.xatarc

This file contains information about your current Xata project, specifically its database URL, and preferred output path of the generated Xata client that you can use to interact with your database if you've chosen to use it. More about this in code generation.

We recommend checking this file in to your version control system (Git, SVN, etc.) so that you can easily share your project's configuration among your team.

.env

This file contains sensitive information and secrets that ought not be committed to version control. It is recommended that you add this file to .gitignore, so that it is not accidentally committed to version control. The Xata CLI appends secrets to this file, namely your API key and fallback branch. More on branches in the git section.

Code Generation

We strongly recommend using the CLI to generate your Xata client for you. The Xata client is a class that you can instantiate in your project that will help you query Xata in a familiar way. This will help make your queries to Xata predictable and safe, while also providing autocomplete and safety.

Once you have a generated Xata client, you can import it into your project and use it. The SDK Playground in the Xata web interface can serve as a companion for you to build and test out your queries. Once you're happy with them, you copy and paste them into your project.

As your schema changes, running xata codegen will consistently refresh your auto-generated Xata client with the latest schema for your database branch.

Branches & Git Integration

Xata is a branchable database. Developers can checkout new branches of their database schemas, make changes safely, and merge them into their main branch. This triggers a zero-downtime migration.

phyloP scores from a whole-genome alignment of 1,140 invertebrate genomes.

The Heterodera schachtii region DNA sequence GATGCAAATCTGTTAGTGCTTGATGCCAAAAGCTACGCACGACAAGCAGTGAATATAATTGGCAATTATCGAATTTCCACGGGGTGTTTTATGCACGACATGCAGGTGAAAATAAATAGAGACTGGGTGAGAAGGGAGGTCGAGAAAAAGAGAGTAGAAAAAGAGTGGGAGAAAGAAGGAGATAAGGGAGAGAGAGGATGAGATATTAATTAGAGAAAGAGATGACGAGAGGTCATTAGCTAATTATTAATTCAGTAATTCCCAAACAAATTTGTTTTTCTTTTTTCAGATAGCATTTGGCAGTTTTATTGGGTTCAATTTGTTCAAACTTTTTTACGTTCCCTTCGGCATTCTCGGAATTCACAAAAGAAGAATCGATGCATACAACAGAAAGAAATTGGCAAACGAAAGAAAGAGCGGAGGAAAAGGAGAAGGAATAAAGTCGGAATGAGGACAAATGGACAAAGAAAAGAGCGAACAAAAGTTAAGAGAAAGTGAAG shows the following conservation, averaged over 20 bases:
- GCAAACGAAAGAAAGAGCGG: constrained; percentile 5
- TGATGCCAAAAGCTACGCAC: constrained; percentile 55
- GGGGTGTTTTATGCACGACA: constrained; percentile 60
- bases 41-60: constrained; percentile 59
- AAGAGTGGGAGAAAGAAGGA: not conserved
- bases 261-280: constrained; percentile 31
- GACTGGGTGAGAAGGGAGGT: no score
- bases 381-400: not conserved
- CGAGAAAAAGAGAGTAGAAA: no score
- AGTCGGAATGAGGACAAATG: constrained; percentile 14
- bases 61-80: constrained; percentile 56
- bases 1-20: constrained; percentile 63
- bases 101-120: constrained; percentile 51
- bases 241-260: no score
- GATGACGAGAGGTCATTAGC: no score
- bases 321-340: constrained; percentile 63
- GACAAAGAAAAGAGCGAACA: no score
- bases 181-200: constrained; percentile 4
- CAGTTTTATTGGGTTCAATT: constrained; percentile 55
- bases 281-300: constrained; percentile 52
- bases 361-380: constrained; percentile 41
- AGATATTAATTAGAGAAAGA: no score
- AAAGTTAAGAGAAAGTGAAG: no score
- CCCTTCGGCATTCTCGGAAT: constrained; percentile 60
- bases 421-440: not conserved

Some commands are integrated with git. Specifically, those related to branching. Xata uses the following algorithm in development in order to calculate which xata branch needs to be used:

graph TD A[Get current git branch] -->B(Is there a mapped Xata branch <br>with the current git branch?) B --> |yes| C(Use it) B --> |no| E(Is there a Xata branch with <br>the name as the git branch?) E --> |yes| C E --> |no| G(Is there a fallback branch?) G --> |yes| C G --> |no| I(Use the default branch)

The current git branch is used in the first two cases in the algorithm:

  • If a git branch has been explicitly mapped to a Xata branch, the associated branch is used
  • Otherwise, if a Xata branch with the same name as the git branch exists, we use that.

If none of them apply, the fallback branch is used. This is a safety measure to avoid connecting to your production database. If you are developing a feature that doesn't require schema changes, you'll have a git branch, but not an associated Xata branch. In this case to prevent using the default Xata branch—which could be production—we allow specifying a XATA_FALLBACK_BRANCH in your local .env file. You can have a personal branch with your username for example.

If none of the above apply, the default Xata branch is used.

Editing Your Database Schema

You can edit the schema in the CLI with xata schema edit but you can also quickly jump to the Web UI with xata browse and edit the schema there.

If you edit the schema in the CLI, the code generator will be used if it's configured after applying the schema changes. If you choose to edit the schema in the web UI, remember to execute xata codegen when you are back to your code.

Next Steps

Now that your project is set up with the Xata CLI, and if you've opted to use code generation (recommended), we suggest exploring the TypeScript/JavaScript SDK section of the documentation to get up to speed using it.